Cardiomyocyte sensor responsive to changes in physical and chemical environments
- Cardiomyocyte sensor responsive to changes in physical and chemical environments
- 유진; 문효원; 이부용; 진주영; 장지은; 김소연; 박정열; 황유식; 김진석
- Cardiomyocyte sensor; Cardiac contraction force; PDMS cantilever
- Issue Date
- Journal of biomechanics
- VOL 47, NO 2, 400-409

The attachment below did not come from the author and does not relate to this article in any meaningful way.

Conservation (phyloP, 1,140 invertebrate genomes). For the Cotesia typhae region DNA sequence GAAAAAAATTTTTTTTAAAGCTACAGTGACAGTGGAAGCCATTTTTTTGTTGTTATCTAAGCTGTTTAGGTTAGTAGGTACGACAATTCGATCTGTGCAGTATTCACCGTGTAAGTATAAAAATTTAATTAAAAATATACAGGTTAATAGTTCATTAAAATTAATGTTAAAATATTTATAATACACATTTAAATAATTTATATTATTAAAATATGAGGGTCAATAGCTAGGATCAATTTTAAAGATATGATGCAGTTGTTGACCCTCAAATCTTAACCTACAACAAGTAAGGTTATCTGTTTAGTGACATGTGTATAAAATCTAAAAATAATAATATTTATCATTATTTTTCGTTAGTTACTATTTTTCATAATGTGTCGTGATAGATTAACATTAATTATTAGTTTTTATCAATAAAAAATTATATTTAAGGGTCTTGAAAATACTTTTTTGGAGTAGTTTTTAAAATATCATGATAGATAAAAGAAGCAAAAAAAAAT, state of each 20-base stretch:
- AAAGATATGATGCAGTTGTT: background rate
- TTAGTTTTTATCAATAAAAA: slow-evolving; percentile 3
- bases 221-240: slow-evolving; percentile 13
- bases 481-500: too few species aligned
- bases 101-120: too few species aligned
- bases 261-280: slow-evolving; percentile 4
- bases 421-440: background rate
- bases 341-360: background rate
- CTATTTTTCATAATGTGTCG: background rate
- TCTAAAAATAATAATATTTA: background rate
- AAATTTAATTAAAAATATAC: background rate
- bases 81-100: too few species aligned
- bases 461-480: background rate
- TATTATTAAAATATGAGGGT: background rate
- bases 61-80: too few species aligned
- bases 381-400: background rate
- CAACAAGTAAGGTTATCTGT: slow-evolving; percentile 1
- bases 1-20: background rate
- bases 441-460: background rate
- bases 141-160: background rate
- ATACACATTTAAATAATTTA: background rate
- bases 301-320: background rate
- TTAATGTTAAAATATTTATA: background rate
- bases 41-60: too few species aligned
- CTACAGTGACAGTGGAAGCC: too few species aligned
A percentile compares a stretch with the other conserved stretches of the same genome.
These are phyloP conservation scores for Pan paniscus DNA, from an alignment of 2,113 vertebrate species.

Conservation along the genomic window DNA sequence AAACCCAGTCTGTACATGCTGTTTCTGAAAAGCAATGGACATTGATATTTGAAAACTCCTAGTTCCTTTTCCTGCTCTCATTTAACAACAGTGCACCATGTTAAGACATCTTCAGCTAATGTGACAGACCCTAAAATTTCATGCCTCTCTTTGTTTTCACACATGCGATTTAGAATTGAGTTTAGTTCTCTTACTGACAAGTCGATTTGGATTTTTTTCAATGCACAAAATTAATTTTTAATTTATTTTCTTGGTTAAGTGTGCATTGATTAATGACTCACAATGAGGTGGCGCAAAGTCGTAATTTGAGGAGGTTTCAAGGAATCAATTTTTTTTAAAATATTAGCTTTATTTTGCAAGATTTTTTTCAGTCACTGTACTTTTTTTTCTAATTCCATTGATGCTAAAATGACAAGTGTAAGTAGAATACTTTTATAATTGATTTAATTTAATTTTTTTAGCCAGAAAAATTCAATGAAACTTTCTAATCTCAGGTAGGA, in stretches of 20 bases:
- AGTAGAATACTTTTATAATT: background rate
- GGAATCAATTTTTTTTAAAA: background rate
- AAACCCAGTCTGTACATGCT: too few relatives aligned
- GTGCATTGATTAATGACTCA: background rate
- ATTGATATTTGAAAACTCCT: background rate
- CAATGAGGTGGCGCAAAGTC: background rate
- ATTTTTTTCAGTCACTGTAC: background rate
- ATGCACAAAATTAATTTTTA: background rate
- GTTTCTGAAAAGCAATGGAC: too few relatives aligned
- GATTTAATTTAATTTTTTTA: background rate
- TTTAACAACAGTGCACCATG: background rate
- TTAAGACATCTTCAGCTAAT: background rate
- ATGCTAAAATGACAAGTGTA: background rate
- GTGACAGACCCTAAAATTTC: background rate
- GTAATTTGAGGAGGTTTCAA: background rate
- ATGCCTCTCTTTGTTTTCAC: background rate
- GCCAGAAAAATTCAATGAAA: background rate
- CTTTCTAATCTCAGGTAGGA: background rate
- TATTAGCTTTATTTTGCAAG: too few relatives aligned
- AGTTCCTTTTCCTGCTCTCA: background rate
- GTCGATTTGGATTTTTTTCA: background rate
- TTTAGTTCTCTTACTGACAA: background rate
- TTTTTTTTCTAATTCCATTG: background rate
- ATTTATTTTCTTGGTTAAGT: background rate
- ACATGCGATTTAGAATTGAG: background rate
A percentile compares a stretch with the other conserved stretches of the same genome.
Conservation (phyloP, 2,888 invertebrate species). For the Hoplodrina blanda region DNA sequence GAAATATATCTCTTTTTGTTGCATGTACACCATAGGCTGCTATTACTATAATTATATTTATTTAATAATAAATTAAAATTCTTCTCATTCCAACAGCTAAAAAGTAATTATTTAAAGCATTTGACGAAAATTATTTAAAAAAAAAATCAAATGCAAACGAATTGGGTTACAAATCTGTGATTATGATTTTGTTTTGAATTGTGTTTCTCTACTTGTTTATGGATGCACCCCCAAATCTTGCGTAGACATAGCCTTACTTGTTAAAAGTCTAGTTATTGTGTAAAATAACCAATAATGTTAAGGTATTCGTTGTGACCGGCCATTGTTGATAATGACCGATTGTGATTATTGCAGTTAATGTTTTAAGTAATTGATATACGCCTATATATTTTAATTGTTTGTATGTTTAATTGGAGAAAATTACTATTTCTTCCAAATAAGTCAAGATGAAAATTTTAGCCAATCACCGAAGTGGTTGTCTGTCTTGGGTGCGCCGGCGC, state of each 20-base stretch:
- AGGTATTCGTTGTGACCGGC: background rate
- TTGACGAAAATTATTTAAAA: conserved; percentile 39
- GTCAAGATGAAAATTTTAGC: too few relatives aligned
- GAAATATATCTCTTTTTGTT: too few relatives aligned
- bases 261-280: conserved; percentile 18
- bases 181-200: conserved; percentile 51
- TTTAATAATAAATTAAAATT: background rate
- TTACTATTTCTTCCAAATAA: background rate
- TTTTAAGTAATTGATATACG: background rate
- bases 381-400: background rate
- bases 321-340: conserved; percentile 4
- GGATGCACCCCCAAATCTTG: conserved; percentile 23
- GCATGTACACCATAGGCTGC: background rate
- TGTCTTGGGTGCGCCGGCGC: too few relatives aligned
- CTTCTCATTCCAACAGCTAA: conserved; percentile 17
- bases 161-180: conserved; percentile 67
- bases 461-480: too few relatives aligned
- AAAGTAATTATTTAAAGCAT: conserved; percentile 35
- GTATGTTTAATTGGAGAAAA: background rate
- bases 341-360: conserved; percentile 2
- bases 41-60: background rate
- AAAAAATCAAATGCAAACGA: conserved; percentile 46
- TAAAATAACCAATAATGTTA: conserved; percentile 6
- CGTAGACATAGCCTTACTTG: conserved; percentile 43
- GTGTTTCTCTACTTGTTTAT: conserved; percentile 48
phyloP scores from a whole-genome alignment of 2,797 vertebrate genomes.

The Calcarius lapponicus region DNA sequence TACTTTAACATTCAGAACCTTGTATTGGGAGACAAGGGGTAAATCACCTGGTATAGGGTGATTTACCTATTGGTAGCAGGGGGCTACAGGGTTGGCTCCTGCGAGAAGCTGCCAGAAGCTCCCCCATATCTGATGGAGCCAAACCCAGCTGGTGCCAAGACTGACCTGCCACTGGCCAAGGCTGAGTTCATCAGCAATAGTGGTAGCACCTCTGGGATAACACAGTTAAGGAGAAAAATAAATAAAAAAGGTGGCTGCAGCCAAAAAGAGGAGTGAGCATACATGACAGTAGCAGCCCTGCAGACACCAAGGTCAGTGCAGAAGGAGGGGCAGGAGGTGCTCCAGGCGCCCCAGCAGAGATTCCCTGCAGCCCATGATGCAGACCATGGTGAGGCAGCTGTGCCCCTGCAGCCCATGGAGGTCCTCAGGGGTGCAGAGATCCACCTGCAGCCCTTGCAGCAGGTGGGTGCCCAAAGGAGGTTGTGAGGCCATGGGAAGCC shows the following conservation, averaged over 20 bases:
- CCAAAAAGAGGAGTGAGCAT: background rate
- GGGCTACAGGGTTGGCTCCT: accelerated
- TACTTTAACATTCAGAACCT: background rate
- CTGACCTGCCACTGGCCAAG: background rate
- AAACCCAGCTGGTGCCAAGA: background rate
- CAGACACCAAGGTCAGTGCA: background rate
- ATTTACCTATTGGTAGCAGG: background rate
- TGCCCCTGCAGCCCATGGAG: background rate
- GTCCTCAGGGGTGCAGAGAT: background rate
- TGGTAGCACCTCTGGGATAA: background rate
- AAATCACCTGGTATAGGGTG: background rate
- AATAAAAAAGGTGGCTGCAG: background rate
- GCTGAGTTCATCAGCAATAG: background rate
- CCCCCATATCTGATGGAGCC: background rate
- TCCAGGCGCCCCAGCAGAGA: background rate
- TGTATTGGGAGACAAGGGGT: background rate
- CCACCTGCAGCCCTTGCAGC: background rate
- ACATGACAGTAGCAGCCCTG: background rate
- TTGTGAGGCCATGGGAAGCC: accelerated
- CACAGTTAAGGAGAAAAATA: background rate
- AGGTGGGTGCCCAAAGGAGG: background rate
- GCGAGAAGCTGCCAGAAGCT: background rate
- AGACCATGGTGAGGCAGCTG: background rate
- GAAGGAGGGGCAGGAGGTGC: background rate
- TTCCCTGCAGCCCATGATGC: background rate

- Conventional cardiac physiology experiments investigate in vitro beat frequency using cells isolated from adult or neonatal rat hearts. In this study, we show that various cantilever shapes and drug treatments alter cardiomyocyte contraction force in vitro. Four types of cantilevers were used to compare the contractile forces: flat, peg patterned, grooved, and peg and grooved. Contraction force was represented as bending deflection of the cantilever end. The deflections of the flat, peg patterned, grooved, and peg and grooved cantilevers were 24.2 nN, 41.6 nN, 121 nN, and 134.2 nN, respectively. We quantified the effect of drug treatments on cardiomyocyte contractile forces on the grooved cantilever using Digoxin, Isoproterenol, and BayK8644, all of which increase contractile force, and Verapamil, which decreases contractile force. The cardiomyocyte contractile force without drugs decreased 8 days after culture initiation. Thus, we applied Digoxin, Isoproterenol, and BayK8644 at day 8, and Verapamil at day 5. Digoxin, Isoproterenol, and BayK8644 increased the cardiomyocyte contractile forces by 19.31%, 9.75%, and 23.81%, respectively. Verapamil decreased the contraction force by 48.06%. In summary, contraction force changes in response to adhesion surface topology and various types of drug treatments. We observed these changes by monitoring cell alignment, adhesion, morphology, and bending displacement with cantilever sensors.
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